third time's the charm?
14 April 2004

By this time three years ago, we had already pulled Damian out of his first disastrous preschool and were just about enroll him in the therapeutic school he still attends. Leaving the mainstream felt like a burden lifted.

By this time last year we’d put a halt to the experiment of adding a typical preschool experience to his special needs school. Leaving then felt like a failure, like a warning: Construction Work on The Road Ahead.

This past fall when we started the newest attempt at mingling with typical children, this third exposure to a typical preschool setting, I was naturally anxious. Third time’s the charm or third time just proves he still isn’t ready? Or maybe ready enough to get by but not to fit in, never to fit in. And was it the right place? Had we made the right decision? Was this going to work? It felt good but was it?

It is.

Damian has a silent shadow two of his three mornings there. Silent means he doesn’t know she’s there for him, he thinks of her as another teacher. We wanted a floor time therapist for the job, someone who was going to be aware of his sensory needs and who would know how to facilitate play with other children. Someone who was properly trained and could read his cues. We told Damian that Stacey has two jobs; she works at his afternoon school sometimes as a floor timer and at his morning school sometimes as a teacher. He accepted that. Hey, he’s five years old. For all he knows, all his floor timers moonlight at other schools.

We got lucky in the aide; she’s very good. She knows how to help him reorganize his body; she has him (and all the other kids) bring heavy phone books to circle time (proprioceptive input acts to ground him), she gives deep pressure hugs and gently helps him learn to initiate play. She even instigated a reorganization of the schoolroom and yard to cut down on the noise and chaos. We also got lucky in the school; the teacher is not only excellent at bridging child interaction all by herself but when I lent her The Out-of-Sync Child, she devoured it and urged the school director to buy several copies and make the other teachers read it too. She picks Stacey’s brain for more information. So she understands a bit of what makes Damian retreat sometimes, gets a little how she can help him not retreat.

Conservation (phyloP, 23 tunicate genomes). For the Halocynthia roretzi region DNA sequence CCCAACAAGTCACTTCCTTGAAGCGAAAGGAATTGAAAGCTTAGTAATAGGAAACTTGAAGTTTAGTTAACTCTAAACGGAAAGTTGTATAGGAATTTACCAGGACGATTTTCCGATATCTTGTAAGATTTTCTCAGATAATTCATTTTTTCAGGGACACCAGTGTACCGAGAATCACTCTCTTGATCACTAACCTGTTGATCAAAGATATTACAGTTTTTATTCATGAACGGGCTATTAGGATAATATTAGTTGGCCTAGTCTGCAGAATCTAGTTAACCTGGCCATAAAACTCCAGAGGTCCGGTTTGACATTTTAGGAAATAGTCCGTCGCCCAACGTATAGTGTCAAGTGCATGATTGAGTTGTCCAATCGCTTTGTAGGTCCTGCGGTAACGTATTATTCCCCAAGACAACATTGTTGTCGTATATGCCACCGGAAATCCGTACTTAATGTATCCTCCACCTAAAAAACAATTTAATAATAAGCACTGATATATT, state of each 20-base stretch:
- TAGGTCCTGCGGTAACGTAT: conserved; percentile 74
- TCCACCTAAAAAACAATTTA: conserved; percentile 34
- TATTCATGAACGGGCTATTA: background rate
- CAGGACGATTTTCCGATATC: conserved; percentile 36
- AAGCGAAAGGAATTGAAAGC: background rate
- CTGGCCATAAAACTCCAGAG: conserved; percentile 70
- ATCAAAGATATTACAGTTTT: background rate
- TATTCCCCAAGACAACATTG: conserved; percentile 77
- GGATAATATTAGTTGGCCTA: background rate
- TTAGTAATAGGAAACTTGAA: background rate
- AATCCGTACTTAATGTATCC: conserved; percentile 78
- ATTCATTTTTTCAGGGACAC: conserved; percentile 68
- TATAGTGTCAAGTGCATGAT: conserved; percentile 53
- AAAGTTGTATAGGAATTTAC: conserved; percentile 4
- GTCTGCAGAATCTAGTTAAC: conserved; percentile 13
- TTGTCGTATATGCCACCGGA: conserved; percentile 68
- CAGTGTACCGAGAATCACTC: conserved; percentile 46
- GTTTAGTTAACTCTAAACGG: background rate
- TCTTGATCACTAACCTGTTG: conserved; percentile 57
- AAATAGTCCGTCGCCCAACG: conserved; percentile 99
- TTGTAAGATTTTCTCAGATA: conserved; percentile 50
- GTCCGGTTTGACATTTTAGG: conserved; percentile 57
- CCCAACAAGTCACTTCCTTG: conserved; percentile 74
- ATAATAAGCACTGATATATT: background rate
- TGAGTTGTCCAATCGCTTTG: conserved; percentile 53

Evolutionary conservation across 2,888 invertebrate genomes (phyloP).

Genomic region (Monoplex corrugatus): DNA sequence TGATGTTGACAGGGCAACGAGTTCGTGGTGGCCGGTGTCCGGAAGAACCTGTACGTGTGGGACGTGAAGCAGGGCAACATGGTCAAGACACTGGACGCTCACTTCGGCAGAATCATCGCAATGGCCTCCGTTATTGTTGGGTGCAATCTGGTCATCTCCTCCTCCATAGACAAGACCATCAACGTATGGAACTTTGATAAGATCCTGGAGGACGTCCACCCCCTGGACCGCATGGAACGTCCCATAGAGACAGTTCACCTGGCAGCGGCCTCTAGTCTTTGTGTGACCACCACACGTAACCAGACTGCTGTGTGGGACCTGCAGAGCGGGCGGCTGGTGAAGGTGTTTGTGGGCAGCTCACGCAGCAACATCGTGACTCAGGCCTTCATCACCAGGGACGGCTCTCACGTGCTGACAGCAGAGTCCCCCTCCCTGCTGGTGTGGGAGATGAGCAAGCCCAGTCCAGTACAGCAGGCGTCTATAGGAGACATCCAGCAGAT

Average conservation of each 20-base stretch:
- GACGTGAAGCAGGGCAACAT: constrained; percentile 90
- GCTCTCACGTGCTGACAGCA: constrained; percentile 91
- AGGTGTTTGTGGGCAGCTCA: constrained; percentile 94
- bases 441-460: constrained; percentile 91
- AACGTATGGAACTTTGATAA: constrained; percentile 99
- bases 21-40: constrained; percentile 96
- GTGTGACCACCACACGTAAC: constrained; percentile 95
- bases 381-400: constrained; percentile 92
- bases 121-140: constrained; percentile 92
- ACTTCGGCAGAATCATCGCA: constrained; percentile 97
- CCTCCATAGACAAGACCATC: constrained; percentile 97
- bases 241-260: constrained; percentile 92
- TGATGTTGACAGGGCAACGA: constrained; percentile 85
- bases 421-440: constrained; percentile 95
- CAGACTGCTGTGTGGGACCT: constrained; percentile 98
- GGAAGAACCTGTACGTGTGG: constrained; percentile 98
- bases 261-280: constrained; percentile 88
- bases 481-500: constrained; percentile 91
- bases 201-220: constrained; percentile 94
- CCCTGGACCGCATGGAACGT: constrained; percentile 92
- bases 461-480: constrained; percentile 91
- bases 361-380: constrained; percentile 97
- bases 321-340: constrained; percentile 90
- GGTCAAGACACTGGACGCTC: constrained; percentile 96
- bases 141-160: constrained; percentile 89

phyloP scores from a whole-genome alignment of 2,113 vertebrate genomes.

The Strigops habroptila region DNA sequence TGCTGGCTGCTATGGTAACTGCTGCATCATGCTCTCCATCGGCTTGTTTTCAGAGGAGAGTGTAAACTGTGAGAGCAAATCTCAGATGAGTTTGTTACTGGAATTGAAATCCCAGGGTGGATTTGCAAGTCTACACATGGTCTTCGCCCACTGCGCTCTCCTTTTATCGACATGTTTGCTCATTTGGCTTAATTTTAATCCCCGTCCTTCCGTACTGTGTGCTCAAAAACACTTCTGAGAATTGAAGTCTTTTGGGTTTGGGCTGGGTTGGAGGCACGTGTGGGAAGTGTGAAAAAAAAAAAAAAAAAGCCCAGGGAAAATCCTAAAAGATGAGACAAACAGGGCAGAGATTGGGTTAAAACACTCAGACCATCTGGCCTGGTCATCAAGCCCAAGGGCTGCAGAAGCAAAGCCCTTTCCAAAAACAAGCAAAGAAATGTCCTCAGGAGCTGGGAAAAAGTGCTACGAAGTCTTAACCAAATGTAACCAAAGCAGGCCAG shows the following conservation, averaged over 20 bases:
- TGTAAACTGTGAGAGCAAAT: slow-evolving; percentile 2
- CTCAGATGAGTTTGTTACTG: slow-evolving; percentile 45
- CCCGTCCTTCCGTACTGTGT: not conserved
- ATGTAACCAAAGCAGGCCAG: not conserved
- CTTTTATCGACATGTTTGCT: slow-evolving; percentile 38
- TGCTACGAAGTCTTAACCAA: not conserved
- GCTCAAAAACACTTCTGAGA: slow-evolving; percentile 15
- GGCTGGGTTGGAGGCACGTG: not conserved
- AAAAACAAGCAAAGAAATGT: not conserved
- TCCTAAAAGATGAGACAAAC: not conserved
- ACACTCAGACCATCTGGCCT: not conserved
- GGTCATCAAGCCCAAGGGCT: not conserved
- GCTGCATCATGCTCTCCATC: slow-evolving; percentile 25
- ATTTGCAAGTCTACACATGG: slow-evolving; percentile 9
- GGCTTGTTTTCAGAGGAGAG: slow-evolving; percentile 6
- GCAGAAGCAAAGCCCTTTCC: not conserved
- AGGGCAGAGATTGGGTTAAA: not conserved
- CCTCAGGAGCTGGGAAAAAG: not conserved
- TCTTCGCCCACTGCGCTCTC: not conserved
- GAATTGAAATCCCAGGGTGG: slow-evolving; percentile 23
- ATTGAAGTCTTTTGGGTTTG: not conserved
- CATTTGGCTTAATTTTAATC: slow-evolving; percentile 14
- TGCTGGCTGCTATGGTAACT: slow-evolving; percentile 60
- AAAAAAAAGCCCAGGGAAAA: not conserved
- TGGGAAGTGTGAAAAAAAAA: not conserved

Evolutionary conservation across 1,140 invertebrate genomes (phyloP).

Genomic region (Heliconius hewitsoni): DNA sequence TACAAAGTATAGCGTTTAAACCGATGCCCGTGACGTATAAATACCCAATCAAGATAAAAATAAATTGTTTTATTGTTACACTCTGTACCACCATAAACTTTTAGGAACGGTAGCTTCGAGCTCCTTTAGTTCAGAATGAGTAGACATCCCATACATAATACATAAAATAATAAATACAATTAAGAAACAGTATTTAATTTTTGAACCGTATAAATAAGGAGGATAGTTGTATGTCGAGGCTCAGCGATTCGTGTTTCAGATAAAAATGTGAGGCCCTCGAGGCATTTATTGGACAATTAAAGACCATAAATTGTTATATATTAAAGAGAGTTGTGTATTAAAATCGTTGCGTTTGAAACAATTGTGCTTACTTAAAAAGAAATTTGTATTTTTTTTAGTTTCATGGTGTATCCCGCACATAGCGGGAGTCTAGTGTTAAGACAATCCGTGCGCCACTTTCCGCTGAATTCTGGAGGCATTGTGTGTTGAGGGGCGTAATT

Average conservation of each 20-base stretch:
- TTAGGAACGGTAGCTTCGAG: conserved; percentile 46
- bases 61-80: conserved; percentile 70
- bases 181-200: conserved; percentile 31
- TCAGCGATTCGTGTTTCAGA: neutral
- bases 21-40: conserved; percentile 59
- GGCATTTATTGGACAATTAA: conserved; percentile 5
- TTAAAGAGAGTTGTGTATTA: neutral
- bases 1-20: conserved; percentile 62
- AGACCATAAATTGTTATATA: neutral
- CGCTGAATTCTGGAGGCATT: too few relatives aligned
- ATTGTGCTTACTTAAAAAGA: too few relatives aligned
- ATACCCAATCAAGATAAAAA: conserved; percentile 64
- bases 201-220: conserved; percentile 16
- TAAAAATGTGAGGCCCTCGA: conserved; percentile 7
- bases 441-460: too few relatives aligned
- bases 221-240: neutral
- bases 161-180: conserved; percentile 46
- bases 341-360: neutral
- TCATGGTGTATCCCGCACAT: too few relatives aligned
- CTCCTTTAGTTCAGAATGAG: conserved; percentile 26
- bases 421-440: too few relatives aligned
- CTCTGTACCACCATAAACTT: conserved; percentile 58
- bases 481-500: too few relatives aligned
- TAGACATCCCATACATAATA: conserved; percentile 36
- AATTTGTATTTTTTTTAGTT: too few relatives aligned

How is he doing there? Well, he never complains about going even though it means he has to get up early (not a morning person, my child). If you ask him which school he prefers, he often says “The morning school.” When I arrive to bring him to his afternoon school, he’s often so involved in what he’s doing that he asks for more time to play. He has a best friend at this school. I’ll call him Teddy. They have games they love to play every day: they pretend to be kitty cats, they race their trikes, they play construction games in the sandbox. They have arguments. They negotiate. They act like children. Together. Without needing additional support.

The teacher told me about one time recently: Teddy was being bossy that morning. Usually there’s a give and take but this time Teddy wasn’t listening to Damian. So Damian said something and then left the game. Teddy stomped and blustered to the teacher, who told him Damian needed a little time to cool off. Damian sat in the rocking chair in the book corner and leafed through a book. He used to do this way back in his first preschool. There it meant he was shutting out the too-frightening world. But this time as he read, he kept peeking over the edge of the book, checking on his friend’s mood. And when he finished, he put the book down and trotted back over to the play table. The two boys hashed it out and went back to playing side by side. The director later told me she watched the whole thing, impressed at Damian’s maturity, that he didn’t just kowtow to Teddy’s bossiness or get pissy back, he left and then came back when he was ready.

The director tells me that parents know Stacey’s there for someone but they don’t know who the child is. Sometimes they come up to her with a conspiratorial glint, “I think I know who it is,” they’ll say. She raises her eyebrows. “Oh?” They tell her their guess. They’re always wrong.